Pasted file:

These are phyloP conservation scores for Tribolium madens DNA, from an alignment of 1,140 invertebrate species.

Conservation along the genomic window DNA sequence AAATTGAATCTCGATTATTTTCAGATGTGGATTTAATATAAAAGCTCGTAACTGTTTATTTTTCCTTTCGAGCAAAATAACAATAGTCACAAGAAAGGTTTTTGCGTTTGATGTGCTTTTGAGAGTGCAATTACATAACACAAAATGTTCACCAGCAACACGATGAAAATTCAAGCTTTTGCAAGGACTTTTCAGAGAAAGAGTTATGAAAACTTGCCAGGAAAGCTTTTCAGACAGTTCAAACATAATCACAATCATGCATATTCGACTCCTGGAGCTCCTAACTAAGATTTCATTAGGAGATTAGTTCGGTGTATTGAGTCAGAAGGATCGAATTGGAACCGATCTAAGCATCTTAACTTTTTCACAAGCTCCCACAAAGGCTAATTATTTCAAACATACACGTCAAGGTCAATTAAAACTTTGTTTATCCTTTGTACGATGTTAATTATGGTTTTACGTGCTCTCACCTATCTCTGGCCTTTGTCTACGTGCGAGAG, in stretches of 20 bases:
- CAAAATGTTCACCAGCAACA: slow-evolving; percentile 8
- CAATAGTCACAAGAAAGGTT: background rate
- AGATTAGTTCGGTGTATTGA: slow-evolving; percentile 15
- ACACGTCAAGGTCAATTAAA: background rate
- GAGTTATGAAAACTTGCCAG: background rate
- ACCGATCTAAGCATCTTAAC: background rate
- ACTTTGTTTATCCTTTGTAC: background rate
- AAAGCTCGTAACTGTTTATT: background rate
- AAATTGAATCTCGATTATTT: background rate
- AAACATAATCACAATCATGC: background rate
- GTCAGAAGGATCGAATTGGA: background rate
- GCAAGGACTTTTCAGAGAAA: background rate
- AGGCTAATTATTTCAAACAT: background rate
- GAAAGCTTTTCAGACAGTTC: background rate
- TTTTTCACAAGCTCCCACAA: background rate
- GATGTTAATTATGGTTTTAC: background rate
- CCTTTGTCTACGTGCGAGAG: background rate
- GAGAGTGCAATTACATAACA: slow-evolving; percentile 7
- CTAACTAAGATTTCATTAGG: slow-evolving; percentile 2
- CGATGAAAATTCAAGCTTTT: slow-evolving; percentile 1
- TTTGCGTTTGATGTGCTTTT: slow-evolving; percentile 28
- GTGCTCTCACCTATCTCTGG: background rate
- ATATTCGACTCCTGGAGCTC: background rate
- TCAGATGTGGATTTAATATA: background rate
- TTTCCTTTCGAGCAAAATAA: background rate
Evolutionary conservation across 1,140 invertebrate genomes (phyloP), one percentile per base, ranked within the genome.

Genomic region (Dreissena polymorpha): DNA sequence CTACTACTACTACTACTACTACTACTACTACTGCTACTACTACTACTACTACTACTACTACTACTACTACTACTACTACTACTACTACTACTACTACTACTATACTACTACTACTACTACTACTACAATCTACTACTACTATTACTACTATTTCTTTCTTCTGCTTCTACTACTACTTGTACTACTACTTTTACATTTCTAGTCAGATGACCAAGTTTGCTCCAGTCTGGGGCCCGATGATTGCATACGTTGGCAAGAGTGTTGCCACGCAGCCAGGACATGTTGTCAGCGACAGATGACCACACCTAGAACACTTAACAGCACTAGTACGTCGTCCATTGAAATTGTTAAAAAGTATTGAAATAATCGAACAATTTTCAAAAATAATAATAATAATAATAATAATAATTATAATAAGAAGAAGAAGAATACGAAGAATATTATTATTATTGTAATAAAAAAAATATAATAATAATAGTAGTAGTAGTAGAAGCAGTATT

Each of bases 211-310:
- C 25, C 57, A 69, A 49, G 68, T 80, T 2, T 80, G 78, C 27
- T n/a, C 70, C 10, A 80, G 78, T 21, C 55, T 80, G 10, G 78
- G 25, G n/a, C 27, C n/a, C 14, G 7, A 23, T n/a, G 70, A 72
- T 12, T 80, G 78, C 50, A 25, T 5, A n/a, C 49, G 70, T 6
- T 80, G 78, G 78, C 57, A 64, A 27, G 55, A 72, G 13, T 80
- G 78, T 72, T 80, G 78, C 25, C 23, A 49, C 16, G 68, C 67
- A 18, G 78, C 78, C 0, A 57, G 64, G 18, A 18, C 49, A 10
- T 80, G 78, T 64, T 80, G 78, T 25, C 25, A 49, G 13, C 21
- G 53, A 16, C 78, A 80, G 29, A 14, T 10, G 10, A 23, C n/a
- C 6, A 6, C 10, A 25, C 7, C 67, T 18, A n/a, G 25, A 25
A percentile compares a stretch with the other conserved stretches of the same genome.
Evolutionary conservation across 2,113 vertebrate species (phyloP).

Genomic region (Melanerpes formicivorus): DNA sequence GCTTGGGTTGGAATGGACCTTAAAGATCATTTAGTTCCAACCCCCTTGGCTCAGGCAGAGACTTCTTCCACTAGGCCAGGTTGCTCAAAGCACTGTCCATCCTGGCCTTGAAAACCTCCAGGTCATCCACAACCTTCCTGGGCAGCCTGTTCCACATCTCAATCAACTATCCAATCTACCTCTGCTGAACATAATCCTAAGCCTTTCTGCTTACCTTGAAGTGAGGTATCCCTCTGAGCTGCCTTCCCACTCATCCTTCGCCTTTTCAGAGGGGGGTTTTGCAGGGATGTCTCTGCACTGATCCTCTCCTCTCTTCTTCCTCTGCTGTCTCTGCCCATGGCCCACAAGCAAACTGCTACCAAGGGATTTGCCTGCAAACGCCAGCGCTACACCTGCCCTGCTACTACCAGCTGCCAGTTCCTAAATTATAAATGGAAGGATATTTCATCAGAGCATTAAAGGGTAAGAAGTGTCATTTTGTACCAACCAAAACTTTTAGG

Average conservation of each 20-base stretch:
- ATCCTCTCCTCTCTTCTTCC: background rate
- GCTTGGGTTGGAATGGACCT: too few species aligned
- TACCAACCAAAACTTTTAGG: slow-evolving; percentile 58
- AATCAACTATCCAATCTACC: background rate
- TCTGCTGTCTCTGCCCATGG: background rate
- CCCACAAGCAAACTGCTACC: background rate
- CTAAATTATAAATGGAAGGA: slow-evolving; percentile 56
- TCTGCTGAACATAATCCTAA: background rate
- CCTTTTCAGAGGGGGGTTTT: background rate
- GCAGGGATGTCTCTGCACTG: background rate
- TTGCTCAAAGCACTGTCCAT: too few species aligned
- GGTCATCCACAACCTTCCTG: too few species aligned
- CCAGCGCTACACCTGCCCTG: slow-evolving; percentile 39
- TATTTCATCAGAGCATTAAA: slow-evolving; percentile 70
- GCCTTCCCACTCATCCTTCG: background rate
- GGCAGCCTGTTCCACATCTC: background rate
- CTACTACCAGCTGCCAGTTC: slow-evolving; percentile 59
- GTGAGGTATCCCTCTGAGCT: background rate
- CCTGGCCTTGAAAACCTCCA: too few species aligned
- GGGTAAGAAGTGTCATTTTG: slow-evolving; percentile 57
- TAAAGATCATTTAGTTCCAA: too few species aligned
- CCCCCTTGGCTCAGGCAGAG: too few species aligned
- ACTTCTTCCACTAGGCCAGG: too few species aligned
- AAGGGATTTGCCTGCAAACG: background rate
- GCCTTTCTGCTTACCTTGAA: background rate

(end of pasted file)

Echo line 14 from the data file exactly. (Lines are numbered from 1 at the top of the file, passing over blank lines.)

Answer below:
- GCAAGGACTTTTCAGAGAAA: background rate